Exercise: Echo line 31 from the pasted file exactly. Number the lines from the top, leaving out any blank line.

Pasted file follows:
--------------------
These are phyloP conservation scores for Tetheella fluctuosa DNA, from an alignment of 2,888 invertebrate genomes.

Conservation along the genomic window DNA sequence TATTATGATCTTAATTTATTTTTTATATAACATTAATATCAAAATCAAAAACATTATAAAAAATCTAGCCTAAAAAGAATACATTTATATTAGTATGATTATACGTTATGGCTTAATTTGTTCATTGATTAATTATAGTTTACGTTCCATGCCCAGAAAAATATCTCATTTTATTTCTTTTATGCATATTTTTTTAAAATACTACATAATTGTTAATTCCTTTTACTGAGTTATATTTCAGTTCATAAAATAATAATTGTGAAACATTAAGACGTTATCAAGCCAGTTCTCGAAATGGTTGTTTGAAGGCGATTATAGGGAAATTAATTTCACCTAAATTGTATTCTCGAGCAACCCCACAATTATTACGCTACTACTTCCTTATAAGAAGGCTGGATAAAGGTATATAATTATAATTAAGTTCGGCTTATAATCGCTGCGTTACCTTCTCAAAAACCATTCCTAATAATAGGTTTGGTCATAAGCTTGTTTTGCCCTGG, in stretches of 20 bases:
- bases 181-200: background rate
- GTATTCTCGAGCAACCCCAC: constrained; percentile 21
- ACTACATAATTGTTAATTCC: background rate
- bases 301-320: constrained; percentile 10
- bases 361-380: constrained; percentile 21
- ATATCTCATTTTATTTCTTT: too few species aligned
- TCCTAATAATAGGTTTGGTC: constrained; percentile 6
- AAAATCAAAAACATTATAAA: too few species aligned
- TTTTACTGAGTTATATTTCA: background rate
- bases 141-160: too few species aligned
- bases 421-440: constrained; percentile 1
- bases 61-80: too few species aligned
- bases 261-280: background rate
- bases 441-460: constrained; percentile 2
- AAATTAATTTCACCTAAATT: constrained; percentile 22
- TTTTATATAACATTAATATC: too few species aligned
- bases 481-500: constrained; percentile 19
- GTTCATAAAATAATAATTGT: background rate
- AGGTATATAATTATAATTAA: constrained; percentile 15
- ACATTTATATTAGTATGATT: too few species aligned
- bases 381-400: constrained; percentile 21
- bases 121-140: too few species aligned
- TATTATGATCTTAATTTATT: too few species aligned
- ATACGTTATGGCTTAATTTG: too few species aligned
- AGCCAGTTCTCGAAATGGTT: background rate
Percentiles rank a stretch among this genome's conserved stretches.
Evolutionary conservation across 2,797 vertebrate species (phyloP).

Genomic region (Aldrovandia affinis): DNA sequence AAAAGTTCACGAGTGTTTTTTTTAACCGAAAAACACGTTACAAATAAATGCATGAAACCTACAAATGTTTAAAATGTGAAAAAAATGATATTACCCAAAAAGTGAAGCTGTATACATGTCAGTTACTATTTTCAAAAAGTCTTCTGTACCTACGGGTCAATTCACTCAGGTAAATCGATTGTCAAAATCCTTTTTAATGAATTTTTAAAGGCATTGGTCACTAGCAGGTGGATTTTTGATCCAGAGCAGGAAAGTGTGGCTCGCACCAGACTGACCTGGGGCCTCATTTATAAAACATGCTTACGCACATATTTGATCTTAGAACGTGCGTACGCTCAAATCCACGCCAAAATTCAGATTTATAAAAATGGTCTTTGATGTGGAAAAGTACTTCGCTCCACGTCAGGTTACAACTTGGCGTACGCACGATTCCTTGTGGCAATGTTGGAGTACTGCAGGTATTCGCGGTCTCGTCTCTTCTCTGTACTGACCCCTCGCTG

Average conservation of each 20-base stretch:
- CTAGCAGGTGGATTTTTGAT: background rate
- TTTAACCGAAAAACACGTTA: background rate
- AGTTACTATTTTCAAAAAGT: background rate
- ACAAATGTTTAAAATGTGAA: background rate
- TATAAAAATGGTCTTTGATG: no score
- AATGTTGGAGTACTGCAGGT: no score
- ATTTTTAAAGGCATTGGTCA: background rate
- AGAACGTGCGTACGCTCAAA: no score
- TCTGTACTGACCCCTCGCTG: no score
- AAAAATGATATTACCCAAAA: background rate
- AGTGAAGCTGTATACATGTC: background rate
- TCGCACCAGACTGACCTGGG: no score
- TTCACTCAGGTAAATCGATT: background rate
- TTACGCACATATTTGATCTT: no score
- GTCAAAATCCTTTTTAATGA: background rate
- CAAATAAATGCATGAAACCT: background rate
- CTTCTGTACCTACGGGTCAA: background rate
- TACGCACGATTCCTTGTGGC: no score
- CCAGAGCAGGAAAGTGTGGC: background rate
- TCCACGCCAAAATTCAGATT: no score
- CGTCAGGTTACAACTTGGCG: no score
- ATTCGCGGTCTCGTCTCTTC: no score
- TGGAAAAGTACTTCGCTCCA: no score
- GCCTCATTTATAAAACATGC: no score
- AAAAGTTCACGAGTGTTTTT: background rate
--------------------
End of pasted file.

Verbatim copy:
Average conservation of each 20-base stretch: